'Miss Hitler' among four jailed in UK for membership of banned neo-Nazi group National Action

File photo of Alice Cutter who along with ex-partner Mark Jones has been jailed for being members of the far-right group National Action. Source: AAP

Four people have been jailed in the UK for being members of the banned terrorist group National Action.

Four neo-Nazis were jailed in Britain on Tuesday for membership of the banned National Action group, including a woman who entered the organisation's "Miss Hitler" competition.

Mark Jones, 25, was sentenced to five and a half years for playing a leading role even after NA became the first neo-Nazi group to be banned under British anti-terror laws in 2016.

File photo of Mark Jones posing with a German Army Second World War replica anti-tank weapon.
File photo of Mark Jones posing with a German Army Second World War replica anti-tank weapon.

His girlfriend Alice Cutter, 23, who had entered the group's "Miss Hitler" beauty contest as Miss Buchenwald - named after the World War II death camp - was jailed for three years.

Their co-defendants Garry Jack, 24, and Connor Scothern, 19, were jailed for four and a half years and 18 months respectively.

File photo of Connor Scothern
File photo of Connor Scothern

National Action was banned in December 2016, after a series of incidents including its praise for the murder of MP Jo Cox in the run-up to the Brexit referendum earlier that year.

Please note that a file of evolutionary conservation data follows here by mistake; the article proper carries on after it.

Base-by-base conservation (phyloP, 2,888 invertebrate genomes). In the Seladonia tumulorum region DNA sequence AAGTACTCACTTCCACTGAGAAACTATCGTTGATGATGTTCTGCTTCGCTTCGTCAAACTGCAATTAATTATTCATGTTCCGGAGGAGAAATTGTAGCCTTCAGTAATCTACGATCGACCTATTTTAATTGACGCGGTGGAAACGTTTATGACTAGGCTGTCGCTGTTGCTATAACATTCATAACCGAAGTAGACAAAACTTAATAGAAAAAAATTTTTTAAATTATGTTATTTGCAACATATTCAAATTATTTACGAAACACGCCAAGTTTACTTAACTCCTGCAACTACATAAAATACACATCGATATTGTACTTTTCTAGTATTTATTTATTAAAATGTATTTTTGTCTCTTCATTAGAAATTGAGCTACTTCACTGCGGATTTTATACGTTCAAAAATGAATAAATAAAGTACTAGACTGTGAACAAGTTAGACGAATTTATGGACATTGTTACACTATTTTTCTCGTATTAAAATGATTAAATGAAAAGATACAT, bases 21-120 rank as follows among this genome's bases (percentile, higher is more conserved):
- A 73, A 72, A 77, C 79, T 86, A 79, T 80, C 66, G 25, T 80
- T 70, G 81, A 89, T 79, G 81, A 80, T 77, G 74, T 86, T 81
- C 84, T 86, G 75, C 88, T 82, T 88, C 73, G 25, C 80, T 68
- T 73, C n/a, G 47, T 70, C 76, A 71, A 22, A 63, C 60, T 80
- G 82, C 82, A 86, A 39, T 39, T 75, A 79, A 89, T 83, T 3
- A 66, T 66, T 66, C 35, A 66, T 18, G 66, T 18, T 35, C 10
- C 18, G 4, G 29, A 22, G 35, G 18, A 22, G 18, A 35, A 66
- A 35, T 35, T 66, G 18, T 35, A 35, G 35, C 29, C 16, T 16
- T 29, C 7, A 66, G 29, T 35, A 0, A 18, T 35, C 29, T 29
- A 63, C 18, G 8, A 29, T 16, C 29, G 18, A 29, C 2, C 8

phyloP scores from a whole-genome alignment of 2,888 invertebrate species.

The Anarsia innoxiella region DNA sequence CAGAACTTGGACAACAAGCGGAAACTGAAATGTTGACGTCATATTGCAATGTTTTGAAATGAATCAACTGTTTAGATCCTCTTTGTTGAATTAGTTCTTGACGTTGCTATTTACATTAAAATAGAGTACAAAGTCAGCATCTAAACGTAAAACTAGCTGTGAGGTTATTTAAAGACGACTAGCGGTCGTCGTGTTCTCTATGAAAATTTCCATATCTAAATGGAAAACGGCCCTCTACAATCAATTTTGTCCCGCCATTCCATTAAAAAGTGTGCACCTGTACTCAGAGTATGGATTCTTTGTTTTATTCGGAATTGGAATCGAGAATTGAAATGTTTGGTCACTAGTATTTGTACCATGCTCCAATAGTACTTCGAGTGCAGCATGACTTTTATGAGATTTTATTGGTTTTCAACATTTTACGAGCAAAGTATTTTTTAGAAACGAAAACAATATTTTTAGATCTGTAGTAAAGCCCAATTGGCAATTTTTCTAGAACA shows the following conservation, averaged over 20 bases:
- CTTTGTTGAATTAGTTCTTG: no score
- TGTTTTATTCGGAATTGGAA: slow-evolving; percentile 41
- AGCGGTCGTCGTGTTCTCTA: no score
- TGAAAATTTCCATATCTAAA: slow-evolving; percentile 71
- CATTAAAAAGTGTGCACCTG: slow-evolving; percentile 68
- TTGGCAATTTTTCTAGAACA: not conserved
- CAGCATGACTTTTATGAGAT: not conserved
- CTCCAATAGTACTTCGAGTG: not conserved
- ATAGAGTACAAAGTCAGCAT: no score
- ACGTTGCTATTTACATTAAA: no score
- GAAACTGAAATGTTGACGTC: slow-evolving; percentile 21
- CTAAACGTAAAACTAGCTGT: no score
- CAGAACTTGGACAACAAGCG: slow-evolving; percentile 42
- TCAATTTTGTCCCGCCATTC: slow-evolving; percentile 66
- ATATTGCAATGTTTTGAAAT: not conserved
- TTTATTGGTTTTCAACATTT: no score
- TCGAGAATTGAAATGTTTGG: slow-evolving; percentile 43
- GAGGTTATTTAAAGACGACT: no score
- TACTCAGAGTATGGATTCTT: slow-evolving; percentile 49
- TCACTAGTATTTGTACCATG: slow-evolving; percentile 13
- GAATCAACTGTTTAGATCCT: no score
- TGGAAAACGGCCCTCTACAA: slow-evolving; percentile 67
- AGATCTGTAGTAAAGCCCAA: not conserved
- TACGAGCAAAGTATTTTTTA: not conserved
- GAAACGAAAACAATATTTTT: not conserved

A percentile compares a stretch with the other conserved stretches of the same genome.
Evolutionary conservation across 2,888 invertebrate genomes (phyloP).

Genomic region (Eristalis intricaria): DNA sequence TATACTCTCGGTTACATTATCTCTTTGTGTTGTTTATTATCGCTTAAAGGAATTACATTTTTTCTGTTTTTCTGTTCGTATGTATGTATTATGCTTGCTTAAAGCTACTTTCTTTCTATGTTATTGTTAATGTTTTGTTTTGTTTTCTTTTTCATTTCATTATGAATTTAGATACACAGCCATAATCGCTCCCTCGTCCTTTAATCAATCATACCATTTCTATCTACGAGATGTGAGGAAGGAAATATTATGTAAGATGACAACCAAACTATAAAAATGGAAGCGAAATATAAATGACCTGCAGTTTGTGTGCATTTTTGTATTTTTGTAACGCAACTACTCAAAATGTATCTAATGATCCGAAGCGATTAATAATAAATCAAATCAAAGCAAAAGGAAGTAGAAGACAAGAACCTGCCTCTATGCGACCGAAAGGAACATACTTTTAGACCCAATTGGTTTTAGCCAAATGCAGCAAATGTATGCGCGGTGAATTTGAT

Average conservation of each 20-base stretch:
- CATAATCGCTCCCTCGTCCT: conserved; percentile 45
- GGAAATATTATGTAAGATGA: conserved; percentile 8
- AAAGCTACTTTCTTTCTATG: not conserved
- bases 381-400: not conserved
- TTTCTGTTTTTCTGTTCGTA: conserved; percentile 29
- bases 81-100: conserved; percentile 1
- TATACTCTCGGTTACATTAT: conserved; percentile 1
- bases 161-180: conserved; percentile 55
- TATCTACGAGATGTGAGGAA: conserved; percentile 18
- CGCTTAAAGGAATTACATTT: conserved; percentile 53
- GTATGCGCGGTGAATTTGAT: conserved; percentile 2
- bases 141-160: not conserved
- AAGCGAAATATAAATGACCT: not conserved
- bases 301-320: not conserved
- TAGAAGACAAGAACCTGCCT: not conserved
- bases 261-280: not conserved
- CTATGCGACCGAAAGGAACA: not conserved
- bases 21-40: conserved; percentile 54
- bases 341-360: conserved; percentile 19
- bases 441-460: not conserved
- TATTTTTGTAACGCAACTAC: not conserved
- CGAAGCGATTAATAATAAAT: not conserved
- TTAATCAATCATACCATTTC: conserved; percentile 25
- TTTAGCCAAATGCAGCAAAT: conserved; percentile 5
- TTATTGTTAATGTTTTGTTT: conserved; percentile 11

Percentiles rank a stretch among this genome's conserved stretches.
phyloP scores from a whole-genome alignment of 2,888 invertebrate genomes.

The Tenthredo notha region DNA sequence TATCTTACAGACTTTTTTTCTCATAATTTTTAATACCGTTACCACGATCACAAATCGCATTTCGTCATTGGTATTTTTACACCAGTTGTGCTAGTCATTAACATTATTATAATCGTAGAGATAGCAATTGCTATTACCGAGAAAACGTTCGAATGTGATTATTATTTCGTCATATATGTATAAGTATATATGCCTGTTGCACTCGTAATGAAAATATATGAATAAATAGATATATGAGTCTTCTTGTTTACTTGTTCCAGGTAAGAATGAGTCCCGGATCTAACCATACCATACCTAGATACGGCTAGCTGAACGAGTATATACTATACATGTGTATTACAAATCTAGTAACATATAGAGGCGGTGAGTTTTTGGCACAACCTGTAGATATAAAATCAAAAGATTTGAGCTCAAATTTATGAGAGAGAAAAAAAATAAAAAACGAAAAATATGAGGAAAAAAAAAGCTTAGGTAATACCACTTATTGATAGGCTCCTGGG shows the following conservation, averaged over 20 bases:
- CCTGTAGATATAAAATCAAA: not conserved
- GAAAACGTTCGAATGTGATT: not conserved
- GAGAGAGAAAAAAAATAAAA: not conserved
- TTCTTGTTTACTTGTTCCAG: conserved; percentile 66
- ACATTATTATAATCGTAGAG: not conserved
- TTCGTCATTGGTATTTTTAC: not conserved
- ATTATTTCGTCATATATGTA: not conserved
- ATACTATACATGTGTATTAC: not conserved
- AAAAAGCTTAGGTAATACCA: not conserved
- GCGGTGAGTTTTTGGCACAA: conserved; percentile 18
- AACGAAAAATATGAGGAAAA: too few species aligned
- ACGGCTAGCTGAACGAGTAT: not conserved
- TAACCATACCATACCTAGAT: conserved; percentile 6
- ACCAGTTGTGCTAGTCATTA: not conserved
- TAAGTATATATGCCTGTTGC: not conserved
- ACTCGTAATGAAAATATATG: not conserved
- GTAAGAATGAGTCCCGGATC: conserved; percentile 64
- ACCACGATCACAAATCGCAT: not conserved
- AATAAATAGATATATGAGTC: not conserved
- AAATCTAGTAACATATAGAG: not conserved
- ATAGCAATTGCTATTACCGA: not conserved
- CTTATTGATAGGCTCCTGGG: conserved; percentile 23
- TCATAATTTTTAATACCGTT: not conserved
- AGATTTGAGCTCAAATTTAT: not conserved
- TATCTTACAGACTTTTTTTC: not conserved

The government described it as a "racist, anti-Semitic and homophobic organisation which stirs up hatred, glorifies violence".

Judge Paul Farrer at the Birmingham Crown court told Jones he had played "a significant role in the continuation of the organisation" after the ban.

He said Cutter did not have an organisational or leadership role, but was a "trusted confidante" of one of the group's leaders, as well as being in relationship with Jones.

Former Miss Hitler beauty pageant entrant Alice Cutter.
Former Miss Hitler beauty pageant entrant Alice Cutter.

Prosecutors said a search of the home shared by Cutter and Jones revealed Nazi paraphernalia and books, swastika earrings and scarves, knuckledusters and numerous knives.

Jack was described as an active member of National Action even after its ban and had a previous conviction for putting up racially charged stickers at a university campus.

Garry Jack
A file photo of Garry Jack.

Scothern was also an active member and had distributed almost 1,500 stickers calling for a "final solution" in reference to the Nazis' genocide of the Jews.

Speaking ahead of the sentencing, director of public prosecutions Max Hill described National Action members as "diehards" who "hark back to the days of not just anti-Semitism, but the Holocaust, the Third Reich in Germany".

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